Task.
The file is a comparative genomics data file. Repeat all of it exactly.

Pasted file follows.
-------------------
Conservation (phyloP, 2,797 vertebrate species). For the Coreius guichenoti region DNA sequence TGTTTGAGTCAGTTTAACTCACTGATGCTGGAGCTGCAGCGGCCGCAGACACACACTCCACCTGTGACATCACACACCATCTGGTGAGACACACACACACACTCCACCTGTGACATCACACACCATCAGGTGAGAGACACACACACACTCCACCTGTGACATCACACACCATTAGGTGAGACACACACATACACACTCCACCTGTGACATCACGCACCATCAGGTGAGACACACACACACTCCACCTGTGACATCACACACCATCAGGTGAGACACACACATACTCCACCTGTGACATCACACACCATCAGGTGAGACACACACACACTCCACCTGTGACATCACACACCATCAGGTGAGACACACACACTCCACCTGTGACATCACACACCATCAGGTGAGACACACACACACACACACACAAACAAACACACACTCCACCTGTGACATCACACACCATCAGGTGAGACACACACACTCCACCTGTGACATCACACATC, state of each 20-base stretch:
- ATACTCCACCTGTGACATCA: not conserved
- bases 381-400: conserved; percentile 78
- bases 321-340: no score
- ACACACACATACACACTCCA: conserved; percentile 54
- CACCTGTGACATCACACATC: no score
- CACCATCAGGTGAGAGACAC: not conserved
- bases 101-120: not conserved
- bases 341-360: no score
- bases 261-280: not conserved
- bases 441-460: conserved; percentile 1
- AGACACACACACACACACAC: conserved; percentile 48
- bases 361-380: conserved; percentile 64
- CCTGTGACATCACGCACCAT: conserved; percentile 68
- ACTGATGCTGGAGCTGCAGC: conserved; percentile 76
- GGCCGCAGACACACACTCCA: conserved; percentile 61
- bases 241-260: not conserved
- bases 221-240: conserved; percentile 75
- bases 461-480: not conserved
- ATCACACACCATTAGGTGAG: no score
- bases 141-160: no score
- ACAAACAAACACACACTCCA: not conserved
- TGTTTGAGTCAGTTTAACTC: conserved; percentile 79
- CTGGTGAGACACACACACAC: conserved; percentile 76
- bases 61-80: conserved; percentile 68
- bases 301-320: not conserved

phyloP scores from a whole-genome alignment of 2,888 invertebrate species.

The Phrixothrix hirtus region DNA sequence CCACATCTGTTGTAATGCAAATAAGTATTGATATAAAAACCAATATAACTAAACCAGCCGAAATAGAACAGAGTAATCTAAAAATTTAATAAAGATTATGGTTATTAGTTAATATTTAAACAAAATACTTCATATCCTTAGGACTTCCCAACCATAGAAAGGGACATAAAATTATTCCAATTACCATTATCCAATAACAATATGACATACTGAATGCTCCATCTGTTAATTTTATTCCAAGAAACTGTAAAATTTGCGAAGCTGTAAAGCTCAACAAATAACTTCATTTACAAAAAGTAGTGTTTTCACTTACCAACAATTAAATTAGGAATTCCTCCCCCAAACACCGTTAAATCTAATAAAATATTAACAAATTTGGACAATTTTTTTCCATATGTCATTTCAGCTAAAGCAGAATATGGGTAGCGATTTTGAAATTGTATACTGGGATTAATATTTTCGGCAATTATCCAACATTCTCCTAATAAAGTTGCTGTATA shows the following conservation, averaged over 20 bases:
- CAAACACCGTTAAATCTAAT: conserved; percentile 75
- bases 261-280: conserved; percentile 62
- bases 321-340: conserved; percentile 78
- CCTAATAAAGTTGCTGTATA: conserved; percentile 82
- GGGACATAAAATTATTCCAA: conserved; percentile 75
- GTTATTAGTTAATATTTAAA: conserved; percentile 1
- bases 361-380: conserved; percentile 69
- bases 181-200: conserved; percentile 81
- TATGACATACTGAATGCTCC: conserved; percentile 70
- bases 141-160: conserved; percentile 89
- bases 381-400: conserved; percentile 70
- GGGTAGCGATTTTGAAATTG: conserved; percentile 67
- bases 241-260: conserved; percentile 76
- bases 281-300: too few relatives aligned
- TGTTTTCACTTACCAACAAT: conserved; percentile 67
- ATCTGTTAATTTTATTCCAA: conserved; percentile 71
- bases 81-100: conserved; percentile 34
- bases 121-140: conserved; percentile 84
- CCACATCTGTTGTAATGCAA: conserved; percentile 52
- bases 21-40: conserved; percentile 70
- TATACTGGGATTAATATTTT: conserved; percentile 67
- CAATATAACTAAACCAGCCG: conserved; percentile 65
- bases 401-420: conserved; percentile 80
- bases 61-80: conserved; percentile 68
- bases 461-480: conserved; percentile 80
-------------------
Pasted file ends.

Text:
Conservation (phyloP, 2,797 vertebrate species). For the Coreius guichenoti region DNA sequence TGTTTGAGTCAGTTTAACTCACTGATGCTGGAGCTGCAGCGGCCGCAGACACACACTCCACCTGTGACATCACACACCATCTGGTGAGACACACACACACACTCCACCTGTGACATCACACACCATCAGGTGAGAGACACACACACACTCCACCTGTGACATCACACACCATTAGGTGAGACACACACATACACACTCCACCTGTGACATCACGCACCATCAGGTGAGACACACACACACTCCACCTGTGACATCACACACCATCAGGTGAGACACACACATACTCCACCTGTGACATCACACACCATCAGGTGAGACACACACACACTCCACCTGTGACATCACACACCATCAGGTGAGACACACACACTCCACCTGTGACATCACACACCATCAGGTGAGACACACACACACACACACACAAACAAACACACACTCCACCTGTGACATCACACACCATCAGGTGAGACACACACACTCCACCTGTGACATCACACATC, state of each 20-base stretch:
- ATACTCCACCTGTGACATCA: not conserved
- bases 381-400: conserved; percentile 78
- bases 321-340: no score
- ACACACACATACACACTCCA: conserved; percentile 54
- CACCTGTGACATCACACATC: no score
- CACCATCAGGTGAGAGACAC: not conserved
- bases 101-120: not conserved
- bases 341-360: no score
- bases 261-280: not conserved
- bases 441-460: conserved; percentile 1
- AGACACACACACACACACAC: conserved; percentile 48
- bases 361-380: conserved; percentile 64
- CCTGTGACATCACGCACCAT: conserved; percentile 68
- ACTGATGCTGGAGCTGCAGC: conserved; percentile 76
- GGCCGCAGACACACACTCCA: conserved; percentile 61
- bases 241-260: not conserved
- bases 221-240: conserved; percentile 75
- bases 461-480: not conserved
- ATCACACACCATTAGGTGAG: no score
- bases 141-160: no score
- ACAAACAAACACACACTCCA: not conserved
- TGTTTGAGTCAGTTTAACTC: conserved; percentile 79
- CTGGTGAGACACACACACAC: conserved; percentile 76
- bases 61-80: conserved; percentile 68
- bases 301-320: not conserved

phyloP scores from a whole-genome alignment of 2,888 invertebrate species.

The Phrixothrix hirtus region DNA sequence CCACATCTGTTGTAATGCAAATAAGTATTGATATAAAAACCAATATAACTAAACCAGCCGAAATAGAACAGAGTAATCTAAAAATTTAATAAAGATTATGGTTATTAGTTAATATTTAAACAAAATACTTCATATCCTTAGGACTTCCCAACCATAGAAAGGGACATAAAATTATTCCAATTACCATTATCCAATAACAATATGACATACTGAATGCTCCATCTGTTAATTTTATTCCAAGAAACTGTAAAATTTGCGAAGCTGTAAAGCTCAACAAATAACTTCATTTACAAAAAGTAGTGTTTTCACTTACCAACAATTAAATTAGGAATTCCTCCCCCAAACACCGTTAAATCTAATAAAATATTAACAAATTTGGACAATTTTTTTCCATATGTCATTTCAGCTAAAGCAGAATATGGGTAGCGATTTTGAAATTGTATACTGGGATTAATATTTTCGGCAATTATCCAACATTCTCCTAATAAAGTTGCTGTATA shows the following conservation, averaged over 20 bases:
- CAAACACCGTTAAATCTAAT: conserved; percentile 75
- bases 261-280: conserved; percentile 62
- bases 321-340: conserved; percentile 78
- CCTAATAAAGTTGCTGTATA: conserved; percentile 82
- GGGACATAAAATTATTCCAA: conserved; percentile 75
- GTTATTAGTTAATATTTAAA: conserved; percentile 1
- bases 361-380: conserved; percentile 69
- bases 181-200: conserved; percentile 81
- TATGACATACTGAATGCTCC: conserved; percentile 70
- bases 141-160: conserved; percentile 89
- bases 381-400: conserved; percentile 70
- GGGTAGCGATTTTGAAATTG: conserved; percentile 67
- bases 241-260: conserved; percentile 76
- bases 281-300: too few relatives aligned
- TGTTTTCACTTACCAACAAT: conserved; percentile 67
- ATCTGTTAATTTTATTCCAA: conserved; percentile 71
- bases 81-100: conserved; percentile 34
- bases 121-140: conserved; percentile 84
- CCACATCTGTTGTAATGCAA: conserved; percentile 52
- bases 21-40: conserved; percentile 70
- TATACTGGGATTAATATTTT: conserved; percentile 67
- CAATATAACTAAACCAGCCG: conserved; percentile 65
- bases 401-420: conserved; percentile 80
- bases 61-80: conserved; percentile 68
- bases 461-480: conserved; percentile 80